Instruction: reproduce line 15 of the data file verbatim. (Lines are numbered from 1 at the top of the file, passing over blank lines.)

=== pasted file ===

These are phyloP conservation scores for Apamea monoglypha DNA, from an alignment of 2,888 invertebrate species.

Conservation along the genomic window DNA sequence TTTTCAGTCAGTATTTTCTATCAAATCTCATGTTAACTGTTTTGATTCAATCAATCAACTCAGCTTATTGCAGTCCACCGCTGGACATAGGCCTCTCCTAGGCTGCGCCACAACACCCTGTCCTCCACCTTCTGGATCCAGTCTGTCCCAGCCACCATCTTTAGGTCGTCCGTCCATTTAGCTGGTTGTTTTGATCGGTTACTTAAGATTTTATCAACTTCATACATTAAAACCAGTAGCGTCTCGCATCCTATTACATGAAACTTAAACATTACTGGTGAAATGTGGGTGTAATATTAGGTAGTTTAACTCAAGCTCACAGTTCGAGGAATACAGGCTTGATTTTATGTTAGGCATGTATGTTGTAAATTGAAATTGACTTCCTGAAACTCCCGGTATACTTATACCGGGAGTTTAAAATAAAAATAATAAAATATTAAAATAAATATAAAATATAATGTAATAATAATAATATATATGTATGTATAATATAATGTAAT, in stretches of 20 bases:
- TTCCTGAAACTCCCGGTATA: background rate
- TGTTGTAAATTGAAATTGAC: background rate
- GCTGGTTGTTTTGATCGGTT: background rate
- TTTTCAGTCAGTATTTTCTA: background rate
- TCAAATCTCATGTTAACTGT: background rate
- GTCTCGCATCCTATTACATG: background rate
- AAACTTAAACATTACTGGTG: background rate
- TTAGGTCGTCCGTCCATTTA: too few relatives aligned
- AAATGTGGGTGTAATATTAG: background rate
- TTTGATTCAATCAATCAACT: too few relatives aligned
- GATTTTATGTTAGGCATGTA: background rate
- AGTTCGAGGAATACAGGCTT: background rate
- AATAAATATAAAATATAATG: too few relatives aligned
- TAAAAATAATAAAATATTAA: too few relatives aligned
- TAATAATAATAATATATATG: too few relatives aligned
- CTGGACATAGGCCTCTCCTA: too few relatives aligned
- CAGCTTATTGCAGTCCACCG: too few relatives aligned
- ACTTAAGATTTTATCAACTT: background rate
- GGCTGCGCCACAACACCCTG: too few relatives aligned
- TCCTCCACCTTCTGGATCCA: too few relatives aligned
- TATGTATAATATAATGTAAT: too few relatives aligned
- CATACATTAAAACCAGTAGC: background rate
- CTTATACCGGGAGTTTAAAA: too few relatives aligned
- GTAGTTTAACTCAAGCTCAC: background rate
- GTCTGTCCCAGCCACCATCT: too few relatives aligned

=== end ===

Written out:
- AATAAATATAAAATATAATG: too few relatives aligned